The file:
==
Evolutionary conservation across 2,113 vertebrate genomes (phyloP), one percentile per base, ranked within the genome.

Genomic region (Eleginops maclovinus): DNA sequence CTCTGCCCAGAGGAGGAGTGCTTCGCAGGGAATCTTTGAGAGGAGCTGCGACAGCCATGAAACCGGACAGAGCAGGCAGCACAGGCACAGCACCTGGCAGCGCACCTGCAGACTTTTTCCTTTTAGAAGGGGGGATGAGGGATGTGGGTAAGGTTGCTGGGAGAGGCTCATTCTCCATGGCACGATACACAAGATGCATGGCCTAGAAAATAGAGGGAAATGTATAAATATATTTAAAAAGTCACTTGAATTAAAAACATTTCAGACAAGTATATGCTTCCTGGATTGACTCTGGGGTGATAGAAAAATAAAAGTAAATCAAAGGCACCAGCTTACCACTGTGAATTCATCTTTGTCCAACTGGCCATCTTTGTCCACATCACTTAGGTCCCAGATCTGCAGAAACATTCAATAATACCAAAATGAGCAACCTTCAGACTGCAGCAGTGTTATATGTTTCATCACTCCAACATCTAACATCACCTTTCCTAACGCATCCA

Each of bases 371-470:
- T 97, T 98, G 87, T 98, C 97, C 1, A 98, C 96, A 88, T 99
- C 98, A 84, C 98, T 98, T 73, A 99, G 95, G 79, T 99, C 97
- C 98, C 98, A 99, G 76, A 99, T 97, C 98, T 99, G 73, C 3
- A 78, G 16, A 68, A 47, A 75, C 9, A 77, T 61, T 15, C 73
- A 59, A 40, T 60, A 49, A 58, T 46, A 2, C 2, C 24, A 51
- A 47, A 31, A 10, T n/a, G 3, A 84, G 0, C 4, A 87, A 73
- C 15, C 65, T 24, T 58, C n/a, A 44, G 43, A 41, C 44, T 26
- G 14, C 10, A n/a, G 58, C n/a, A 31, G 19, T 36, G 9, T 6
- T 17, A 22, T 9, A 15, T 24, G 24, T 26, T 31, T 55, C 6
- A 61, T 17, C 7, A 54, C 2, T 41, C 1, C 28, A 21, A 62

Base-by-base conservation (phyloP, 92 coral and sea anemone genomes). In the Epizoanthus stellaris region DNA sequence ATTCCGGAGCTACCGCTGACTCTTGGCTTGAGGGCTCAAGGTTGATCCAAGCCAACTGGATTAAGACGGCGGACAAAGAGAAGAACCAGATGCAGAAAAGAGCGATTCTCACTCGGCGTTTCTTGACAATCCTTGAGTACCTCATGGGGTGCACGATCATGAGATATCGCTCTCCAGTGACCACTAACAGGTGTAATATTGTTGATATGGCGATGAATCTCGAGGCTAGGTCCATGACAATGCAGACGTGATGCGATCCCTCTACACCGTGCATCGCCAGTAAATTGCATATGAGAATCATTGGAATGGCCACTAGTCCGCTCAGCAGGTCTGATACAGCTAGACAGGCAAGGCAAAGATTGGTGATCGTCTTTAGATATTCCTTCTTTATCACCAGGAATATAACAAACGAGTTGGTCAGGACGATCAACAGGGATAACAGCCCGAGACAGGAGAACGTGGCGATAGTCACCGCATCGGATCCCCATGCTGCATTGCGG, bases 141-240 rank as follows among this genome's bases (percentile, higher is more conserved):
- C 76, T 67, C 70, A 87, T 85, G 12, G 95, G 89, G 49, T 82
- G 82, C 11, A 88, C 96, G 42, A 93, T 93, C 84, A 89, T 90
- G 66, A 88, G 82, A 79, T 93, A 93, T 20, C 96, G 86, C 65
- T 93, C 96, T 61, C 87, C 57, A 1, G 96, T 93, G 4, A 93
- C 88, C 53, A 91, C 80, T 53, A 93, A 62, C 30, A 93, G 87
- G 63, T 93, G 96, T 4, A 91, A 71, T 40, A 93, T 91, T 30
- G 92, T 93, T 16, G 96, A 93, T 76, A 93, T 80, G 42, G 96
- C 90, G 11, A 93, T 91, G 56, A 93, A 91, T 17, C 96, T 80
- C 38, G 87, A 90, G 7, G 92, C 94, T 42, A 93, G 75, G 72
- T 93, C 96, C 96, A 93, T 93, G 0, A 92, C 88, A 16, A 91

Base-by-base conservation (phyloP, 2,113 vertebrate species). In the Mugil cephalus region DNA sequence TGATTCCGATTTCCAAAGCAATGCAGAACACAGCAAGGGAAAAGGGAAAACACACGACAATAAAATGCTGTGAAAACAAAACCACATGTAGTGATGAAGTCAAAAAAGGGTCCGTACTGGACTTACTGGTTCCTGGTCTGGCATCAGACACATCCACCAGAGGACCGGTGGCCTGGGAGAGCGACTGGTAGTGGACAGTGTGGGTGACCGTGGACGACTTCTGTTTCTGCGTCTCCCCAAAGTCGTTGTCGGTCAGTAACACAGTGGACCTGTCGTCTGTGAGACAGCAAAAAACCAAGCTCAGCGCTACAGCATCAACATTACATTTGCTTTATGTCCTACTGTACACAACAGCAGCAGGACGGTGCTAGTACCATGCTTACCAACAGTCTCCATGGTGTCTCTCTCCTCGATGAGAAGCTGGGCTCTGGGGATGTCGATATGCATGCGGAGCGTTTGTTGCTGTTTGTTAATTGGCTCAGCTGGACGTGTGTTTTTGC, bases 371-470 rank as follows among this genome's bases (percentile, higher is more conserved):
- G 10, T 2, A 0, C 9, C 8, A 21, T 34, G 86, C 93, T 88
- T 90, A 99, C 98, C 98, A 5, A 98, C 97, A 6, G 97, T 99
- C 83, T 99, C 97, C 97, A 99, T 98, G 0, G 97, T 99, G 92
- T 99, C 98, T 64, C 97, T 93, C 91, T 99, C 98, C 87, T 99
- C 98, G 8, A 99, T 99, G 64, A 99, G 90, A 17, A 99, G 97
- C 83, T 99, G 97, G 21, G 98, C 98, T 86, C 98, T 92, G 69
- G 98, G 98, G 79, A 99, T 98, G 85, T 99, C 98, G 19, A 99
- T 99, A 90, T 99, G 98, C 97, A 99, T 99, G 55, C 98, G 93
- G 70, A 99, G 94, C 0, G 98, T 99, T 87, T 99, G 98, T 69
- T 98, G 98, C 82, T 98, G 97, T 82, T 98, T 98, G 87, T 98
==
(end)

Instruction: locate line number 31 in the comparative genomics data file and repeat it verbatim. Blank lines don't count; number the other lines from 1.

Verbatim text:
- C 83, T 99, G 97, G 21, G 98, C 98, T 86, C 98, T 92, G 69